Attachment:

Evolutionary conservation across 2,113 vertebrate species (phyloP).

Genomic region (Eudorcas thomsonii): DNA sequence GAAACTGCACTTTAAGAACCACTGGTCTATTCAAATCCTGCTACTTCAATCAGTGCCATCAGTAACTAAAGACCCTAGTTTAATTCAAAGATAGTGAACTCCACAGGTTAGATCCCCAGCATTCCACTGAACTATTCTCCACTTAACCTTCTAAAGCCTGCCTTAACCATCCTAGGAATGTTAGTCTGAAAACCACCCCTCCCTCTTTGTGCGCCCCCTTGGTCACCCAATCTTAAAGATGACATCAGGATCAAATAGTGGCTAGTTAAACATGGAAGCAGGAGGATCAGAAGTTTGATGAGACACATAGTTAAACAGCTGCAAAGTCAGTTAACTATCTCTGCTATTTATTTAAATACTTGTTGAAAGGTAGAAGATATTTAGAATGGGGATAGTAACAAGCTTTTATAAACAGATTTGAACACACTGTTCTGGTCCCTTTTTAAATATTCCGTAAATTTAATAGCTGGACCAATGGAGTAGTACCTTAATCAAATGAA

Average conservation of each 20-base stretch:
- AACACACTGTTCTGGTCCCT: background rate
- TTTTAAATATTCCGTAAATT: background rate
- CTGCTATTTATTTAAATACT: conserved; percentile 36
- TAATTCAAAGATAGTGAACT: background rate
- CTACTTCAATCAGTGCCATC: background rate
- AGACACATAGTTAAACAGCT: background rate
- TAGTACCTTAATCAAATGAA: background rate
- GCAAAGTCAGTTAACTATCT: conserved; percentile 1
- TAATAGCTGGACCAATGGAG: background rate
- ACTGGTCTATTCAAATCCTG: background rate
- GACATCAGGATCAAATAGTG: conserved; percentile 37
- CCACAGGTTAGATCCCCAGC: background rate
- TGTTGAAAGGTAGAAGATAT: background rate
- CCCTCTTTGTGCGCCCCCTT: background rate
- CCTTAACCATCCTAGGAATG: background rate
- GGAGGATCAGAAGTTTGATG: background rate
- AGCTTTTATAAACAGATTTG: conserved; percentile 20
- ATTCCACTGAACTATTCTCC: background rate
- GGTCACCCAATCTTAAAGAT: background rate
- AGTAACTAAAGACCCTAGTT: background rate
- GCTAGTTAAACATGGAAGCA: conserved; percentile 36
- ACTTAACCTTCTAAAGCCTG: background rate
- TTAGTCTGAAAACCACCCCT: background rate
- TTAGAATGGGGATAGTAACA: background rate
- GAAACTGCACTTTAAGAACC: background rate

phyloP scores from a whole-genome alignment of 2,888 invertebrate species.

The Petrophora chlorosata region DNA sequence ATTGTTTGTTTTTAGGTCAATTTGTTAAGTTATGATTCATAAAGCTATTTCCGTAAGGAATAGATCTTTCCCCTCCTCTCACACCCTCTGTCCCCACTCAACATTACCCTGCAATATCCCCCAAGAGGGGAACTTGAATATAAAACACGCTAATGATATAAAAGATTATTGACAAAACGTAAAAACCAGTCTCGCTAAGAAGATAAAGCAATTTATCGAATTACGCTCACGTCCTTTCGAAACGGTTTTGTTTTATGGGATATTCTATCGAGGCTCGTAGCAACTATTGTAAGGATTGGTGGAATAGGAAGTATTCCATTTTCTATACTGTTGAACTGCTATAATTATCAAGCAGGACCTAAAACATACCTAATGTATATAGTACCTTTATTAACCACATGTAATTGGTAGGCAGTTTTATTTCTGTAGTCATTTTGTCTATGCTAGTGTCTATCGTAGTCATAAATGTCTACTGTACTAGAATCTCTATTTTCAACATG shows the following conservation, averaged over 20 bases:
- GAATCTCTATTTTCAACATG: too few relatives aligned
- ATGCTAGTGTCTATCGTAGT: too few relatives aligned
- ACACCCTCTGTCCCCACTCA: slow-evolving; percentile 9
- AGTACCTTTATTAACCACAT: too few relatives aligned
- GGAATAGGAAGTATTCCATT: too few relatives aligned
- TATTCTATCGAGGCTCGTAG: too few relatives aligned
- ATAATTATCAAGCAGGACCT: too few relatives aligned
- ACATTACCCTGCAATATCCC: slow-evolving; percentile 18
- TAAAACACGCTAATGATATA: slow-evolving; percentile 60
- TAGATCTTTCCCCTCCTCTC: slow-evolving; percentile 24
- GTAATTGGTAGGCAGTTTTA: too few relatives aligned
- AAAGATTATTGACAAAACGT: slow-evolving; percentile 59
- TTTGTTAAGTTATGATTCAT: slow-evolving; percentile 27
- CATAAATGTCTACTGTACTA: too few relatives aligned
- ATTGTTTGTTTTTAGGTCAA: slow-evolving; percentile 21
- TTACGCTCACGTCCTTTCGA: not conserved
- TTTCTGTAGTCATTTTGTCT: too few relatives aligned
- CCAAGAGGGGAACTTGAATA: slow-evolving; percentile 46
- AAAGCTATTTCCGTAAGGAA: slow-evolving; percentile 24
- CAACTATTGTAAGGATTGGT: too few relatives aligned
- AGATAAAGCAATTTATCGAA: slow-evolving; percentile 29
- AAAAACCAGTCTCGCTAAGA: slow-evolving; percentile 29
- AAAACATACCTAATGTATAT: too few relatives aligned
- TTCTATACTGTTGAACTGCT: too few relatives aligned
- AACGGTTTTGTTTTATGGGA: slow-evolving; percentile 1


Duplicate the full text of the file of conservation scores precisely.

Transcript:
Evolutionary conservation across 2,113 vertebrate species (phyloP).

Genomic region (Eudorcas thomsonii): DNA sequence GAAACTGCACTTTAAGAACCACTGGTCTATTCAAATCCTGCTACTTCAATCAGTGCCATCAGTAACTAAAGACCCTAGTTTAATTCAAAGATAGTGAACTCCACAGGTTAGATCCCCAGCATTCCACTGAACTATTCTCCACTTAACCTTCTAAAGCCTGCCTTAACCATCCTAGGAATGTTAGTCTGAAAACCACCCCTCCCTCTTTGTGCGCCCCCTTGGTCACCCAATCTTAAAGATGACATCAGGATCAAATAGTGGCTAGTTAAACATGGAAGCAGGAGGATCAGAAGTTTGATGAGACACATAGTTAAACAGCTGCAAAGTCAGTTAACTATCTCTGCTATTTATTTAAATACTTGTTGAAAGGTAGAAGATATTTAGAATGGGGATAGTAACAAGCTTTTATAAACAGATTTGAACACACTGTTCTGGTCCCTTTTTAAATATTCCGTAAATTTAATAGCTGGACCAATGGAGTAGTACCTTAATCAAATGAA

Average conservation of each 20-base stretch:
- AACACACTGTTCTGGTCCCT: background rate
- TTTTAAATATTCCGTAAATT: background rate
- CTGCTATTTATTTAAATACT: conserved; percentile 36
- TAATTCAAAGATAGTGAACT: background rate
- CTACTTCAATCAGTGCCATC: background rate
- AGACACATAGTTAAACAGCT: background rate
- TAGTACCTTAATCAAATGAA: background rate
- GCAAAGTCAGTTAACTATCT: conserved; percentile 1
- TAATAGCTGGACCAATGGAG: background rate
- ACTGGTCTATTCAAATCCTG: background rate
- GACATCAGGATCAAATAGTG: conserved; percentile 37
- CCACAGGTTAGATCCCCAGC: background rate
- TGTTGAAAGGTAGAAGATAT: background rate
- CCCTCTTTGTGCGCCCCCTT: background rate
- CCTTAACCATCCTAGGAATG: background rate
- GGAGGATCAGAAGTTTGATG: background rate
- AGCTTTTATAAACAGATTTG: conserved; percentile 20
- ATTCCACTGAACTATTCTCC: background rate
- GGTCACCCAATCTTAAAGAT: background rate
- AGTAACTAAAGACCCTAGTT: background rate
- GCTAGTTAAACATGGAAGCA: conserved; percentile 36
- ACTTAACCTTCTAAAGCCTG: background rate
- TTAGTCTGAAAACCACCCCT: background rate
- TTAGAATGGGGATAGTAACA: background rate
- GAAACTGCACTTTAAGAACC: background rate

phyloP scores from a whole-genome alignment of 2,888 invertebrate species.

The Petrophora chlorosata region DNA sequence ATTGTTTGTTTTTAGGTCAATTTGTTAAGTTATGATTCATAAAGCTATTTCCGTAAGGAATAGATCTTTCCCCTCCTCTCACACCCTCTGTCCCCACTCAACATTACCCTGCAATATCCCCCAAGAGGGGAACTTGAATATAAAACACGCTAATGATATAAAAGATTATTGACAAAACGTAAAAACCAGTCTCGCTAAGAAGATAAAGCAATTTATCGAATTACGCTCACGTCCTTTCGAAACGGTTTTGTTTTATGGGATATTCTATCGAGGCTCGTAGCAACTATTGTAAGGATTGGTGGAATAGGAAGTATTCCATTTTCTATACTGTTGAACTGCTATAATTATCAAGCAGGACCTAAAACATACCTAATGTATATAGTACCTTTATTAACCACATGTAATTGGTAGGCAGTTTTATTTCTGTAGTCATTTTGTCTATGCTAGTGTCTATCGTAGTCATAAATGTCTACTGTACTAGAATCTCTATTTTCAACATG shows the following conservation, averaged over 20 bases:
- GAATCTCTATTTTCAACATG: too few relatives aligned
- ATGCTAGTGTCTATCGTAGT: too few relatives aligned
- ACACCCTCTGTCCCCACTCA: slow-evolving; percentile 9
- AGTACCTTTATTAACCACAT: too few relatives aligned
- GGAATAGGAAGTATTCCATT: too few relatives aligned
- TATTCTATCGAGGCTCGTAG: too few relatives aligned
- ATAATTATCAAGCAGGACCT: too few relatives aligned
- ACATTACCCTGCAATATCCC: slow-evolving; percentile 18
- TAAAACACGCTAATGATATA: slow-evolving; percentile 60
- TAGATCTTTCCCCTCCTCTC: slow-evolving; percentile 24
- GTAATTGGTAGGCAGTTTTA: too few relatives aligned
- AAAGATTATTGACAAAACGT: slow-evolving; percentile 59
- TTTGTTAAGTTATGATTCAT: slow-evolving; percentile 27
- CATAAATGTCTACTGTACTA: too few relatives aligned
- ATTGTTTGTTTTTAGGTCAA: slow-evolving; percentile 21
- TTACGCTCACGTCCTTTCGA: not conserved
- TTTCTGTAGTCATTTTGTCT: too few relatives aligned
- CCAAGAGGGGAACTTGAATA: slow-evolving; percentile 46
- AAAGCTATTTCCGTAAGGAA: slow-evolving; percentile 24
- CAACTATTGTAAGGATTGGT: too few relatives aligned
- AGATAAAGCAATTTATCGAA: slow-evolving; percentile 29
- AAAAACCAGTCTCGCTAAGA: slow-evolving; percentile 29
- AAAACATACCTAATGTATAT: too few relatives aligned
- TTCTATACTGTTGAACTGCT: too few relatives aligned
- AACGGTTTTGTTTTATGGGA: slow-evolving; percentile 1